But education experts weren't buying it -- and neither were Democrats. Spellings glossed over the fact that the Department of Education, which she took over in 2005, had known since the start of the Bush administration about questionable financial practices and had only recently asked lenders to stop them. The committee's new Democratic chairman, California Rep. George Miller, whose attempt to stop the flow of cash had been thwarted while Republicans controlled Congress, rebuked Spellings for her inaction. Either she or her predecessor, Miller said, "could have stopped this hemorrhaging of money that [lenders] were not entitled to." For six years, there had been what one House staffer called a "Wild West atmosphere of no enforcement at the department," and it had cost taxpayers hundreds of millions of dollars.

From a 2001 internal Education Department memo warning the incoming Bush administration that lenders might be trying to improperly influence college financial aid offices, to a department whistle-blower, to numerous reports outlining a virtual hemorrhaging of the department's money, for nearly six years there have been signs pointing to something rotten in the state of the student loan industry. But time and time again, according to congressional staffers and Washington education experts, the department leadership and key members of Congress looked the other way.

"The day Bush was elected was the beginning of the gilded age for the loan industry," says Barmak Nassirian, of the American Association of Collegiate Registrars and Admissions Officers. .. .

On the Passing (and Failing) of Another Testing Season

Aptos High School teacher, Claudia Ayers, has this excellent piece published in the Santa Cruz Sentinel on May 20, 2007:

Anyone who has been moved by the fictional Sylvia Barrett in Bel Kaufman's "Up the Down Staircase," or Sidney Portier's vision of E.R. Braithwaith's teaching experience in "To Sir, With Love," or Frank McCourt's brilliant recent contribution "Teacher Man," will appreciate that teaching is as much art as science.

Anyone paying the least attention to the Bush approach to manipulating public spending to benefit corporations and cronies at the expense of the public should know by now that No Child Left Behind [NCLB] was written by people who have never taught in public schools. School administrators who yearn to "take back their schools" from its mandates or who complain about it being underfunded need to step up and do more to protect their charges by joining forces to expose it for what it is - another law with an Orwellian name that, instead of providing for children, will deliberately leave millions of children and young adults behind while cranking tens of billions of dollars into the coffers of test-writing and for-profit education corporations.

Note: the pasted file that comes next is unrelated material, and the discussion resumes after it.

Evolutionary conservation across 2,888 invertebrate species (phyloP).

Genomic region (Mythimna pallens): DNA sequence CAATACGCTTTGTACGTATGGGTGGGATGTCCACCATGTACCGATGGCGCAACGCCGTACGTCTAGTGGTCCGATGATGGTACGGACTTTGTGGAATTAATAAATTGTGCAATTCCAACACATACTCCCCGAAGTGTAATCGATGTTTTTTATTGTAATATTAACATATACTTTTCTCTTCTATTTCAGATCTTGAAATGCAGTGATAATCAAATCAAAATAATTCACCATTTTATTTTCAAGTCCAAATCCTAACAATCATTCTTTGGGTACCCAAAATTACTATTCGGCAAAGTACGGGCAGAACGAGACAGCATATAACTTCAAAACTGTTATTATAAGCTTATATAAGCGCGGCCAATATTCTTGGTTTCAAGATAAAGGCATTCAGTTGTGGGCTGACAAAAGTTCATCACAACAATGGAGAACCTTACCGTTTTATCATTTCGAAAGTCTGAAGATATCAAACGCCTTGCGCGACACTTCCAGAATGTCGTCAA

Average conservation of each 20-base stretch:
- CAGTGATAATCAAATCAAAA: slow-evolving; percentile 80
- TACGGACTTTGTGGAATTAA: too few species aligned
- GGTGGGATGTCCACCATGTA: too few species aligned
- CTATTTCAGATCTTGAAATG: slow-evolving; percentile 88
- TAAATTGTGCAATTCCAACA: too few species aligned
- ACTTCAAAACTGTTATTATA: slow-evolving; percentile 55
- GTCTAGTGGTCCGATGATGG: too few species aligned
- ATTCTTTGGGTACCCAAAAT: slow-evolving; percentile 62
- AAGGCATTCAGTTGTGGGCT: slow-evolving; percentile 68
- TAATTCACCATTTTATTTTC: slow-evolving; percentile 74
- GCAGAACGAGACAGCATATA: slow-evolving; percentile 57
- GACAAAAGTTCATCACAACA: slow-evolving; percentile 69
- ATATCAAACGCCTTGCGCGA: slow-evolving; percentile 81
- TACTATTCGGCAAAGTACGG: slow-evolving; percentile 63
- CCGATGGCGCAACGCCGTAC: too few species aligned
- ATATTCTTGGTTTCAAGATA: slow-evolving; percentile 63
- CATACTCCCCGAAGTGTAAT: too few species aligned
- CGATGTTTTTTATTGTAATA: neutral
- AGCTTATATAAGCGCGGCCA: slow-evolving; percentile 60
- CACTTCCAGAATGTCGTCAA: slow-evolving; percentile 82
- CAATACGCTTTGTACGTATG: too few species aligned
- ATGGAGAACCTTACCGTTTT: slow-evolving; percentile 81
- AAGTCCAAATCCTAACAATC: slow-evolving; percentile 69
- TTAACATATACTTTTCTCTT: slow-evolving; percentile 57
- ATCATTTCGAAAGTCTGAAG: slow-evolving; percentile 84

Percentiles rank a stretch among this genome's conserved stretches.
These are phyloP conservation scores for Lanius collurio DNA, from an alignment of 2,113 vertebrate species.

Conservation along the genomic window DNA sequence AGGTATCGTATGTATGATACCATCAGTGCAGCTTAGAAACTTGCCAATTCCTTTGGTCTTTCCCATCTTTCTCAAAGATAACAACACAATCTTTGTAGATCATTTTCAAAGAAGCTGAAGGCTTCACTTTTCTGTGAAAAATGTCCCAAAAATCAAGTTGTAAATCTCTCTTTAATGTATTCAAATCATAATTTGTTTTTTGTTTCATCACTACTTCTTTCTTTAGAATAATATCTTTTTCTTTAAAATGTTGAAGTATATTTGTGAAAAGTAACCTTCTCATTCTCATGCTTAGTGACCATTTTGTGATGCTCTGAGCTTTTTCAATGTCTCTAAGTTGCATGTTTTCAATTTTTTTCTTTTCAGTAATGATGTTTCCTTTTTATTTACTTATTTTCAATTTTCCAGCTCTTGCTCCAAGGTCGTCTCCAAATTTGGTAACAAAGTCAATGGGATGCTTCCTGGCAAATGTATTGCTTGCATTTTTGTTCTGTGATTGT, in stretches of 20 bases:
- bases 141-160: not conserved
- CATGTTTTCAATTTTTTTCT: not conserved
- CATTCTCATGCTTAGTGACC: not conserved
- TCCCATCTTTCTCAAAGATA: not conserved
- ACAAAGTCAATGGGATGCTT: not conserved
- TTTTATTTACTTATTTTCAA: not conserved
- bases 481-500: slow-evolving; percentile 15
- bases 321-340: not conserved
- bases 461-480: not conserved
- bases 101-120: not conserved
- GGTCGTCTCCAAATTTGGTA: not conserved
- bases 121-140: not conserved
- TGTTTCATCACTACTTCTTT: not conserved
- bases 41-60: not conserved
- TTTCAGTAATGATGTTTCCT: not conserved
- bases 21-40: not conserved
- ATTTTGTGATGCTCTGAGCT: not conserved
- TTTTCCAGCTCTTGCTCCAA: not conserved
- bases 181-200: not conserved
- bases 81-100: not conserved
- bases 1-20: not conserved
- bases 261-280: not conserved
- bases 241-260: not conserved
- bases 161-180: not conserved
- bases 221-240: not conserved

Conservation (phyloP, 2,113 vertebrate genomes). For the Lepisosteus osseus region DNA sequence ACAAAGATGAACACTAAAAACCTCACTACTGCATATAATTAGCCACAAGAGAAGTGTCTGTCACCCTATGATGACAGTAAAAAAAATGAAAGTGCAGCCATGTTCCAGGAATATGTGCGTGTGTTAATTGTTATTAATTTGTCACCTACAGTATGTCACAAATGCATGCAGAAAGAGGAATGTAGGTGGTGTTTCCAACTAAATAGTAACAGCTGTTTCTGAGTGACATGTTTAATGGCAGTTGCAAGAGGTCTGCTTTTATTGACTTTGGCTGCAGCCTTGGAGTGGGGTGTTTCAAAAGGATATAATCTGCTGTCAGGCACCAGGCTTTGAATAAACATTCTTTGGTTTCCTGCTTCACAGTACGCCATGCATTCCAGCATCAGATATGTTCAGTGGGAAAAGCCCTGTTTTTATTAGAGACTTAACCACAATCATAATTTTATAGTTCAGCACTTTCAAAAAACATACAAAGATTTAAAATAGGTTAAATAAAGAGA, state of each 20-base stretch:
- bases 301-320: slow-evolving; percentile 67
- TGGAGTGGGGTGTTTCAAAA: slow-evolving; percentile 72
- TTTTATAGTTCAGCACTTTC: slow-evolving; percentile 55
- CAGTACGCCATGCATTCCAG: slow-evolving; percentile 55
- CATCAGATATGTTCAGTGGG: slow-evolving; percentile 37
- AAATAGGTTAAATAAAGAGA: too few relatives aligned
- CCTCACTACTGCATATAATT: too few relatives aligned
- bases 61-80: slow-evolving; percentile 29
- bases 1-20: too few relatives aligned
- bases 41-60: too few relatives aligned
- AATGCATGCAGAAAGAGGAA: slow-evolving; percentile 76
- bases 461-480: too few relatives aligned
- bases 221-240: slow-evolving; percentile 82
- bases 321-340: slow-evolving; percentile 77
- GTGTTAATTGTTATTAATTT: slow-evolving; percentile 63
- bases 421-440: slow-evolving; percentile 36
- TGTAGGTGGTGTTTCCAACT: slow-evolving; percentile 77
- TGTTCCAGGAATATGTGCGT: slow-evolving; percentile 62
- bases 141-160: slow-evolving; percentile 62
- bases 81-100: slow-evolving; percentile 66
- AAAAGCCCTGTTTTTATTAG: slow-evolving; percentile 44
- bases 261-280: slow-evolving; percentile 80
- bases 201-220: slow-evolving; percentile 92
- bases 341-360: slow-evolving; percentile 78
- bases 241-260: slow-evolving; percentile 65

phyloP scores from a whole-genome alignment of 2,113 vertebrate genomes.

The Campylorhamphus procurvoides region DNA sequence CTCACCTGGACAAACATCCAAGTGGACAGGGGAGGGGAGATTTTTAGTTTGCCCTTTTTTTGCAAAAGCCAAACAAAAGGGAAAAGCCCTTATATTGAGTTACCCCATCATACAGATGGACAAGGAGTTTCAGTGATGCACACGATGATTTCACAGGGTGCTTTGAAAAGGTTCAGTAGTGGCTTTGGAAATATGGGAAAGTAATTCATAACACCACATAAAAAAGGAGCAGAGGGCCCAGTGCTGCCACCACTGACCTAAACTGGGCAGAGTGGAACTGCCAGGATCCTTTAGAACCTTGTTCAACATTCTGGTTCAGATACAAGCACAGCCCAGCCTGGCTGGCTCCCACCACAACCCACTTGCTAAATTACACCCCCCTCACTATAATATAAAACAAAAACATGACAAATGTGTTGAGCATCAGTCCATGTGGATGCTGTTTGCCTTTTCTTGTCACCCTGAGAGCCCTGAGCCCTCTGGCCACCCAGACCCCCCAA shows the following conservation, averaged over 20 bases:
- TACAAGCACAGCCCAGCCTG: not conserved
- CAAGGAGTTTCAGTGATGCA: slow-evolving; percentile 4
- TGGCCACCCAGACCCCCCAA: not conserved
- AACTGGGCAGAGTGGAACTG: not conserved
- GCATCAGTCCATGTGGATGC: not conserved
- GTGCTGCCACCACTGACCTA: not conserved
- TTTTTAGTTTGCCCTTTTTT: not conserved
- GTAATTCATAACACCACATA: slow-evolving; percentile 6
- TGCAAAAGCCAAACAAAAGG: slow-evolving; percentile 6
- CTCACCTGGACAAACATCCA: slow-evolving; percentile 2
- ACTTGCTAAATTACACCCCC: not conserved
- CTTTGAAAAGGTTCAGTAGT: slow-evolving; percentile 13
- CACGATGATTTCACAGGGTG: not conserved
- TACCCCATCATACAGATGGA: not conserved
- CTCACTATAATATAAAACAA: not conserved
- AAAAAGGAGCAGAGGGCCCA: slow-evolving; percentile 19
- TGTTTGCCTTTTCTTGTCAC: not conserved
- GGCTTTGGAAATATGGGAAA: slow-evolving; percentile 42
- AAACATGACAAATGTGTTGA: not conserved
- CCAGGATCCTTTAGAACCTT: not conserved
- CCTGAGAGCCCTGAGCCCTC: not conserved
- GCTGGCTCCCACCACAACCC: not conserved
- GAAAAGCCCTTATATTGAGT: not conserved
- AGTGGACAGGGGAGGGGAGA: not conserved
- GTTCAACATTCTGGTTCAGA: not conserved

School board members and school administrators know there is a problem, yet they spend entirely too much time working within the confines of the problem instead of doing something that will fix it. Congress must amend this straitjacket of a law by actually supporting school children, authentic learning and teachers.

Today we have accountability mania. Ten or 20 years ago, headlines were made on a slow news day when it was discovered a handful of kids graduated from high school who could not read. Clearly, schools were failing abominably and needed to be held accountable. You know the rest of the story; now we test kids every other day in school, we don't promote them [even though we know this is tantamount to condemning them to becoming dropouts], and we don't let them graduate without passing the High School Exit Exam. We start school in early August to better attempt to finish detailed curricular standards before the tests are given in the early spring [well before the school year is actually over]. All too often we take away art, music and recess because this cuts into test prep time, but we can't afford these programs anyway because paying for all the standardized tests and the test-prep software has used up what few dollars come our way.

None of this has actually improved schools overall, and schools were never as bad as one might think based on the fear-mongering generated by some uninformed politicians. It is now far, far more important that education become more rigorous than it is to make it enjoyable or meaningful.